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New threat to public employee unionism

Reacting to an undoubted invitation by the Supreme Court to raise the issue, a group of California public school teachers on Tuesday persuaded the Justices to review the constitutionality of requiring government workers to pay fees to support any labor union activity.  The case involves a direct request for the Court to overrule a 1977 decision that had upheld such fees under “agency shop” rules.

It has been clear, since the Court’s ruling exactly one year ago in Harris v. Quinn, that a majority of the Court would welcome a plea to undo the first precedent extending “agency shop” rules to the public sector — Abood v. Detroit Education Association. That four-decade-old precedent was roundly criticized in the lead opinion in Harris, but the opinion stopped short of saying that the ruling should be overturned.

That is the key issue in the new case, Friedrichs v. California Teachers AssociationIn fact, that case from its beginning was intended as a direct challenge to the Abood decision, and two lower courts decided it quickly on that premise, sending it on toward the Supreme Court.

The new case will be decided in the Court’s new Term, which opens in October.  The case is likely to come up for a hearing in December or January.

A final ruling may emerge next year in the midst of a presidential election campaign in which the role of labor unions in American life could be a visible issue.  Wisconsin’s Republican governor, Scott Walker, is expected to seek the GOP nomination for the White House after building his public reputation largely out of a showdown with public employee unions in his state.

At the center of the test case before the Court is a practice that labor unions consider essential to their very survival: the ability to draw some financial support from all workers in a unit covered by a union contract, whether they belong to the union or not.  Because unions have a binding legal duty to act in the interest of all workers included in the unit, the labor organizations want to collect fees even from “free riders,” as they call non-union workers.

Under Supreme Court rulings going back at least to 1944, companies in the private sector may be required to engage in collective bargaining with a union representing all of the workers in a bargaining unit.  If the workplace is not a “union shop,” in which all workers must belong to the union in order to keep their jobs, it can still be an “agency shop.”

Under an “agency shop,” all workers pay union fees.  But two rulings by the Court in 1956 and 1961 declared that workers can only be required to pay an amount to support union activities related to collective bargaining, and not for union political activity to which some non-union workers may object.

In the Abood decision in 1977, the Court for the first time ruled that the “agency shop” can be enforced for government workers, too, provided that the fees non-union members paid are related directly to union expenses for collective bargaining, administering the union contract with the employer, or internal grievance procedures.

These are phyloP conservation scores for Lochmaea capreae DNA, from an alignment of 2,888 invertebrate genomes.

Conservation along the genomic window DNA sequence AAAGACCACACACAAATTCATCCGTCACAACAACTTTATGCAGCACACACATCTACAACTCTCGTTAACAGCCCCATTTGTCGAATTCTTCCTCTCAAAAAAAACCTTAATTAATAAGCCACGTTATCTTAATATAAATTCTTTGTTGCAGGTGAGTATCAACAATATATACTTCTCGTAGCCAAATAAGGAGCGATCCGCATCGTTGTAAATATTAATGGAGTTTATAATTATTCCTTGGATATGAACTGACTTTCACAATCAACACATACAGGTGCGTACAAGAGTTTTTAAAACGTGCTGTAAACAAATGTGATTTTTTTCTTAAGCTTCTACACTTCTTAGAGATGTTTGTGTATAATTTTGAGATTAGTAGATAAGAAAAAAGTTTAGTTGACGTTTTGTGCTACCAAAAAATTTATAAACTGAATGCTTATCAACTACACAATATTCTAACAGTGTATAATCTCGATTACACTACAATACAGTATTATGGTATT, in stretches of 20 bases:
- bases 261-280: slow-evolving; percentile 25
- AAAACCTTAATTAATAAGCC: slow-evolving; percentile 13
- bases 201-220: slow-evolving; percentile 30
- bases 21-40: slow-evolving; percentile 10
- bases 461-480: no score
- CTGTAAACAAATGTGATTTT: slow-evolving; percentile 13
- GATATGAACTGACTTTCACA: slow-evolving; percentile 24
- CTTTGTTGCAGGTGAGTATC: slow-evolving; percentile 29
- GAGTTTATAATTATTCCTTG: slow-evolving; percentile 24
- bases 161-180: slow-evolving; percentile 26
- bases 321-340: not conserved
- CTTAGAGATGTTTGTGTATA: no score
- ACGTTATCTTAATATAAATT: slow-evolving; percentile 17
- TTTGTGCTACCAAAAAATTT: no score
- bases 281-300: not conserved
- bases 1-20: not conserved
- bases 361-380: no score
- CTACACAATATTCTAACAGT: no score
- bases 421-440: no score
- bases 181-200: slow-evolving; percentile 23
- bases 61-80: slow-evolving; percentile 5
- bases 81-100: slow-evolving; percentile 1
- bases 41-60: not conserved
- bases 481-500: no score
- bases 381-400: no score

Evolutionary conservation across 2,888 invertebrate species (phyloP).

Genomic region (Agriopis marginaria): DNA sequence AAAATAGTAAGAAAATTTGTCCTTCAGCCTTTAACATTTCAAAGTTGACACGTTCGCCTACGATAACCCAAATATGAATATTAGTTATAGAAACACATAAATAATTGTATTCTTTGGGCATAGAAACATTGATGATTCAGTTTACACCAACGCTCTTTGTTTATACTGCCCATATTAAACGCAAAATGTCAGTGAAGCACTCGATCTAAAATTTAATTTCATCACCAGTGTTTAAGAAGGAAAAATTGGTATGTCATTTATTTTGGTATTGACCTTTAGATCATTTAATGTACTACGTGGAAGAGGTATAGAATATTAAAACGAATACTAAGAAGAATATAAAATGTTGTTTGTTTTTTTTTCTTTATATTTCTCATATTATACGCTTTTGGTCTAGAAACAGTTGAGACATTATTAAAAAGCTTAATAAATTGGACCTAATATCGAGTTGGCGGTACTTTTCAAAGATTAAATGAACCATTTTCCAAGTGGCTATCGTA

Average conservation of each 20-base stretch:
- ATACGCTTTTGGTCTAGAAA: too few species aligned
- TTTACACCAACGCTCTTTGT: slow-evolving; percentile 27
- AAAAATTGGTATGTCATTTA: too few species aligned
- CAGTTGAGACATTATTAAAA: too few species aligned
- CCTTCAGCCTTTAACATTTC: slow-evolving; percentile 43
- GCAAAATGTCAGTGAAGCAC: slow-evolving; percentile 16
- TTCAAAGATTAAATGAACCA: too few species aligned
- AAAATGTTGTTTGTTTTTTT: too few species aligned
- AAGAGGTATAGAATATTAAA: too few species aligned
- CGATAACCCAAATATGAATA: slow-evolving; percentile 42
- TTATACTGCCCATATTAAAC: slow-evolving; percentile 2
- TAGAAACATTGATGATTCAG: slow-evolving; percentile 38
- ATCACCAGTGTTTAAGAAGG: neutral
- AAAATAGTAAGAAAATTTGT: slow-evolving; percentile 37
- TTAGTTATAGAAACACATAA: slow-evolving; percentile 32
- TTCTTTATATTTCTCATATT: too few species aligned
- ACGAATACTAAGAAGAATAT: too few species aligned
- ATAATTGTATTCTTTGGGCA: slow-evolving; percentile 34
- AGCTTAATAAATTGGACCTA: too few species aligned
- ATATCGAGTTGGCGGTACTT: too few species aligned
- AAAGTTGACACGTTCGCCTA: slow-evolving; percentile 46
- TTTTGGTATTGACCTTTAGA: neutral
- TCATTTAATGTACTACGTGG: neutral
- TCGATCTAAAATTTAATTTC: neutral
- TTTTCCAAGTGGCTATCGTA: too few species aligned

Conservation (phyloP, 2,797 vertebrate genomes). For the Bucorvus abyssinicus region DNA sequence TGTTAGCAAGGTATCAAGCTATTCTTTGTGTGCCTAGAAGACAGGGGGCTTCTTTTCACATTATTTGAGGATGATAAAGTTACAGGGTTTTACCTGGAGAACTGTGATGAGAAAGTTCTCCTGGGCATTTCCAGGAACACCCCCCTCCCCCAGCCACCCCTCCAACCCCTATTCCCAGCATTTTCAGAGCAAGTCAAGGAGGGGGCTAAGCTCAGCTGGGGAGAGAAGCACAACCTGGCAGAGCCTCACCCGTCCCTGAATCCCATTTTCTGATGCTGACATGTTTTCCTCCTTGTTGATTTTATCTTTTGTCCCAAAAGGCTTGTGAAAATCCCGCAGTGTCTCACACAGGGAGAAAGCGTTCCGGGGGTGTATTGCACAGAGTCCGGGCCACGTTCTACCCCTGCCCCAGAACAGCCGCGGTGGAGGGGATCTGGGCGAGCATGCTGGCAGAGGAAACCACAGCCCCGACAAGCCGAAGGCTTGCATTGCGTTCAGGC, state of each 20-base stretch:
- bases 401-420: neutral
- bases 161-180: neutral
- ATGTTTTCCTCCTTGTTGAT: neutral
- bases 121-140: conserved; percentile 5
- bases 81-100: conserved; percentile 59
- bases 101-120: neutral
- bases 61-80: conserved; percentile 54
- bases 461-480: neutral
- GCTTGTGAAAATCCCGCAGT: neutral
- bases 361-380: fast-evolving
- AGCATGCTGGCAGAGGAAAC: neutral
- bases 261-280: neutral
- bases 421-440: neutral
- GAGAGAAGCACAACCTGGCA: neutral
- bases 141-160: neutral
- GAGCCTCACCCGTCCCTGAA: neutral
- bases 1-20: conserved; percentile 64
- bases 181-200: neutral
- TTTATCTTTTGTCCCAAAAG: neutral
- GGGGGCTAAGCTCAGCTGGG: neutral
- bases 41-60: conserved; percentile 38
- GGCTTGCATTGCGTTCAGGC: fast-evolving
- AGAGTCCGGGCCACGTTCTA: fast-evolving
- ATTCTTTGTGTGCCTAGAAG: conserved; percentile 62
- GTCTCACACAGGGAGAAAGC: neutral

Even though unions in the public sector attempt to influence government policy-making, to protect the interests of those they represent, the Court declared that that activity is not to be treated as political for purposes of the amount of “agency shop” fees to non-members.

That rationale for the Abood decision is the direct target of the new Friedrichs case.  The lawyers who developed that case contend that everything a public-employee union does is an attempt to influence public policy, so non-union members should not have to pay any fees to support the union, if they have a personal objection.

Thus, the case seeks the overruling of the 1977 precedent, to establish a new ban on the “agency shop” throughout the public sector.

A second issue in the case — added in case the Court chose not to overrule Abood — is whether it is unconstitutional to require non-union public employees to pay fees to support union collective bargaining activity unless they expressly opt out.  The lawyers for the teachers argue that such employees should be charged fees only if they opt in, explicitly declaring their willingness to pay their share of those expense-related fees.

Under California law, all public school districts have the option of setting up “agency shop” arrangements for teachers.  The law specifies that the amount of the agency fee can include the expenses of the union’s lobbying on public education policy.

As the teachers’ challenge moved through lower federal courts, the judges in each court ruled quickly against the claim, finding the issue controlled by the Abood precedent.  Those swift decisions were part of the teachers’ strategy to move the case as quickly as possible to the Supreme Court.




Recommended Citation: Lyle Denniston, New threat to public employee unionism, SCOTUSblog (Jun. 30, 2015, 11:04 AM),